A tailor made treatment plan for Darnell Yardley using Adlerian perspective would consists of certain goals for Darnell to work toward. The therapist would suggest that Darnell look at his premise and life goals. The therapist may challenge Darnell’s perspective in this process and have him inspect the things he has developed negative or inferior methods of viewing and thinking about something and show him a different approach. The therapist would encourage Darnell to develop some social goals. Such as he is complaining of being lonely, the therapist would have him join a club or become involved in team sport on campus and begin developing friendships. The therapist would challenge his loneliness with the thoughts of your lonely because you are alone. To have a friend you need to be a friend. This would also develop Darnell’s sense of belonging as he stated, “I feel alive and needed on the football field.” The therapist would encourage Darnell that if playing football makes you feel happy and needed why not do it even if you are not doing it professionally.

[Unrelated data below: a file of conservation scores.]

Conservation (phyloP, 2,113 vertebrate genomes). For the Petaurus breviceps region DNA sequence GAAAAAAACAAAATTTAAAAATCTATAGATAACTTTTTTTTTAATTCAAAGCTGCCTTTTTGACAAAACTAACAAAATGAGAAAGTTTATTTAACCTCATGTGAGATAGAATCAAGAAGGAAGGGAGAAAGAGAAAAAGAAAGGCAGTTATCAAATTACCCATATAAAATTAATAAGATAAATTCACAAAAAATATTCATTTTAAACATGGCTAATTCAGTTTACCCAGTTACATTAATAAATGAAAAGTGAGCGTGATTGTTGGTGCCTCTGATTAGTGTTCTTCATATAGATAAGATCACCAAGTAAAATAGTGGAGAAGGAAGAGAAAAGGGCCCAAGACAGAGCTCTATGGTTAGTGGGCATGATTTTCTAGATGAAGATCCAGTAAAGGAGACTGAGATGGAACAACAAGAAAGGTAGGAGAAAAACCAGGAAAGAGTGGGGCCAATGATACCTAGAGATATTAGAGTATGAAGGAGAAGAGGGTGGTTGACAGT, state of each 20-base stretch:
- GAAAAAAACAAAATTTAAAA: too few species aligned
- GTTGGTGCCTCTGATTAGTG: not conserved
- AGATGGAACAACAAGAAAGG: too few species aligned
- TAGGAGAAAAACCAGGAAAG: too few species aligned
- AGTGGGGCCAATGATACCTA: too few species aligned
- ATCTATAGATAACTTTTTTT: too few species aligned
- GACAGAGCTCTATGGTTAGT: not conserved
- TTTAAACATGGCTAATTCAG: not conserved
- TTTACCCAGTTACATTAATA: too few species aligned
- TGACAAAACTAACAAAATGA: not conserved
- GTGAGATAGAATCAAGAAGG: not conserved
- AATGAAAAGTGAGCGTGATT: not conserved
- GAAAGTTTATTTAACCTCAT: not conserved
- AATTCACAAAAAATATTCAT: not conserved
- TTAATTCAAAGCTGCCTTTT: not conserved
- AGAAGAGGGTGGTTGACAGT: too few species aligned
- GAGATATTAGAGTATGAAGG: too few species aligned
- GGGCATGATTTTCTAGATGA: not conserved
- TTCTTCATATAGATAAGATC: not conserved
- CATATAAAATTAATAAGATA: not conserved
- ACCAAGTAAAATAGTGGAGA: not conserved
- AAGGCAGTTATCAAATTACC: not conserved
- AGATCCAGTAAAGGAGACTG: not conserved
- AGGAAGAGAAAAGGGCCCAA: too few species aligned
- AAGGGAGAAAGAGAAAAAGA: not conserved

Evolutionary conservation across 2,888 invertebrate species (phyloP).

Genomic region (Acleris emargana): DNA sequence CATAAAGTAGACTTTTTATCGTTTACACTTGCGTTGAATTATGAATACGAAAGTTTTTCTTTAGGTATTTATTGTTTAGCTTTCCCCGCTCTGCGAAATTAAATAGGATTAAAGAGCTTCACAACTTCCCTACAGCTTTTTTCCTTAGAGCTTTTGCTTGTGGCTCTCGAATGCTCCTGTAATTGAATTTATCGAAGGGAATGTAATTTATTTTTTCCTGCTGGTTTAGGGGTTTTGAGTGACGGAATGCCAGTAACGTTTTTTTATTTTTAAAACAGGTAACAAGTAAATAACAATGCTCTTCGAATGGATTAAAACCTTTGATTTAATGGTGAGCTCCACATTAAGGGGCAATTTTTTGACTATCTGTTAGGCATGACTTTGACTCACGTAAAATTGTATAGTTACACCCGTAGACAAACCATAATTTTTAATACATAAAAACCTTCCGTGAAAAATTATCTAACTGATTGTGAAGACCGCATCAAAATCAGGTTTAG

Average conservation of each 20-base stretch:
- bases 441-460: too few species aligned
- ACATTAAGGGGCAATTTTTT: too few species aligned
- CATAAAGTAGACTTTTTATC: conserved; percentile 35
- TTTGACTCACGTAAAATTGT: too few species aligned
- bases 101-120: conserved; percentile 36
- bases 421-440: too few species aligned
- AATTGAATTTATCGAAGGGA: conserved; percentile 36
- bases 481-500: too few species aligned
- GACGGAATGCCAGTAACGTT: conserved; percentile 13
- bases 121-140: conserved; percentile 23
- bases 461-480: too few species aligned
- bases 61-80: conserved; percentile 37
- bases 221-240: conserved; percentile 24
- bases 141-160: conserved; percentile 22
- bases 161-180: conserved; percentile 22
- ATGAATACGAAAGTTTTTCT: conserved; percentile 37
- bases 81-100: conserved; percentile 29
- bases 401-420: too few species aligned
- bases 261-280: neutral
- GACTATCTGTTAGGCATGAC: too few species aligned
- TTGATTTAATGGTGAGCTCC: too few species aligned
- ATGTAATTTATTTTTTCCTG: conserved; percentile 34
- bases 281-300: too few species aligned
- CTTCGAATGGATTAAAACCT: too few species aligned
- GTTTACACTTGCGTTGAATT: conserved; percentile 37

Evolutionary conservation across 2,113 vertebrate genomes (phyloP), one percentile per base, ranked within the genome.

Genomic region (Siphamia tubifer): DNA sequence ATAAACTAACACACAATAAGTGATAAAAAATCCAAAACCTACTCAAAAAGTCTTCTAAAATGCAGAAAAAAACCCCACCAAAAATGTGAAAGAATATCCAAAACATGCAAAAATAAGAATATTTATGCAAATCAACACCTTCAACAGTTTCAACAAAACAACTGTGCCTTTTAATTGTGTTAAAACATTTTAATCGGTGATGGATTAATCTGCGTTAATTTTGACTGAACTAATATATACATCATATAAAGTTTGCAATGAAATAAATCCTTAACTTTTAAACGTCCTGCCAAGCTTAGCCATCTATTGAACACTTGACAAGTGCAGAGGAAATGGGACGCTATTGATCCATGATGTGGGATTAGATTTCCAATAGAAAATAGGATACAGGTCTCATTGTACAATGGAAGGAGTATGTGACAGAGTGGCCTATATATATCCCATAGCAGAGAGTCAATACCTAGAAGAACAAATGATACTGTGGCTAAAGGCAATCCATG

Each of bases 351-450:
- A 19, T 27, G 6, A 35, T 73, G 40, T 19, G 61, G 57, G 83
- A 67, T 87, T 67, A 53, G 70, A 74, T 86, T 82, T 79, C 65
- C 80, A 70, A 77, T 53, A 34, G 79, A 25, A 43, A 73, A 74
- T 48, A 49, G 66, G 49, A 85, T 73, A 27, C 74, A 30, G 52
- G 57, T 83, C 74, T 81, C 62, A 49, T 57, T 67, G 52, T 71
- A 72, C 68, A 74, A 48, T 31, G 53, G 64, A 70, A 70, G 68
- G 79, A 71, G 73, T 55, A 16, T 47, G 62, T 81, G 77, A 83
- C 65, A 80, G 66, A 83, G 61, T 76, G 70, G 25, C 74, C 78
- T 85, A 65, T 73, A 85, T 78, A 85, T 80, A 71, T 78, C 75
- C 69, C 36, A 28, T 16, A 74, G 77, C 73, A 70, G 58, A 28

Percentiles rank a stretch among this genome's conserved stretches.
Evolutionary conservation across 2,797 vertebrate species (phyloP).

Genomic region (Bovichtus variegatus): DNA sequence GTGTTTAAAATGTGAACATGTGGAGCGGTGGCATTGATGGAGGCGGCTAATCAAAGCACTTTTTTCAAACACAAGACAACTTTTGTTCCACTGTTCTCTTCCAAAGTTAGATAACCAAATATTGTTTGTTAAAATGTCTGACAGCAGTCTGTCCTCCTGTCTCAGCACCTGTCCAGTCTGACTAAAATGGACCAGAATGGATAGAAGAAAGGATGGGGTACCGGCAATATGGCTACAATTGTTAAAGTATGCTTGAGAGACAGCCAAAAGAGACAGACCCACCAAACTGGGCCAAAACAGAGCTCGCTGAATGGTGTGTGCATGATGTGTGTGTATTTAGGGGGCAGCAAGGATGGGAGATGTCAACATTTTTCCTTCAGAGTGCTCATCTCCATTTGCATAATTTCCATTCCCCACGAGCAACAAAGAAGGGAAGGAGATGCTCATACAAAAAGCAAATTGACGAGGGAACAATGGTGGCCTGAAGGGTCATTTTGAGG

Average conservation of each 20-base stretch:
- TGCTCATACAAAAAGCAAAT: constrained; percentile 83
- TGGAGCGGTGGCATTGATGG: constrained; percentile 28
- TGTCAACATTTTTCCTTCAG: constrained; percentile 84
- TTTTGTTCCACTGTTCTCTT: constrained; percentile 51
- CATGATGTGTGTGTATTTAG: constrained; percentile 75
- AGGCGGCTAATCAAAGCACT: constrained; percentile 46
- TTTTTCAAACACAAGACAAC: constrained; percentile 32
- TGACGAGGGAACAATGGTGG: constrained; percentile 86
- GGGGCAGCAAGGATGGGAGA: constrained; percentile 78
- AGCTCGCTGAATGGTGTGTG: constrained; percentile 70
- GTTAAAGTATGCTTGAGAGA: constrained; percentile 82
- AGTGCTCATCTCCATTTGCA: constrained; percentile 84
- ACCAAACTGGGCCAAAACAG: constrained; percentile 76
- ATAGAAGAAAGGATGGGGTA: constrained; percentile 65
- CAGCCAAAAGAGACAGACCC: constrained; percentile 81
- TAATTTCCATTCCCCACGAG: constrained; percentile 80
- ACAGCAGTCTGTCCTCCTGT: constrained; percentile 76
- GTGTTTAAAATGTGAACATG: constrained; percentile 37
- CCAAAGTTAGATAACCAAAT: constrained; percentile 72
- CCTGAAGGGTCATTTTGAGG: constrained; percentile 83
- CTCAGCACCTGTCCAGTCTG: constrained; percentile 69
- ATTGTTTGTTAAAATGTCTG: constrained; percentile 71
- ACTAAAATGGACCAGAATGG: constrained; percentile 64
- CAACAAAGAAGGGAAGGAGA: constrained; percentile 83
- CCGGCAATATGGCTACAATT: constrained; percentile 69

In conclusion, Alfred Adler was a therapist who was ahead of his time. His approach was controversial and the sense of community made his theories seem less scientific in an empirical sense, rather more of a collection of his personal views. In a positive reflection the concept of the inferiority complex and an individual’s self worth can be strengthened and increase from the fostering of a group. The importance of what teamwork can impart on the strengthening a person’s self worth and a sense of belonging to a group can be a strong motivator toward positive change. The treatment plan for Darnell and Adler’s approach to family systems and group cohesion would be beneficial for relieving many of his reported issues.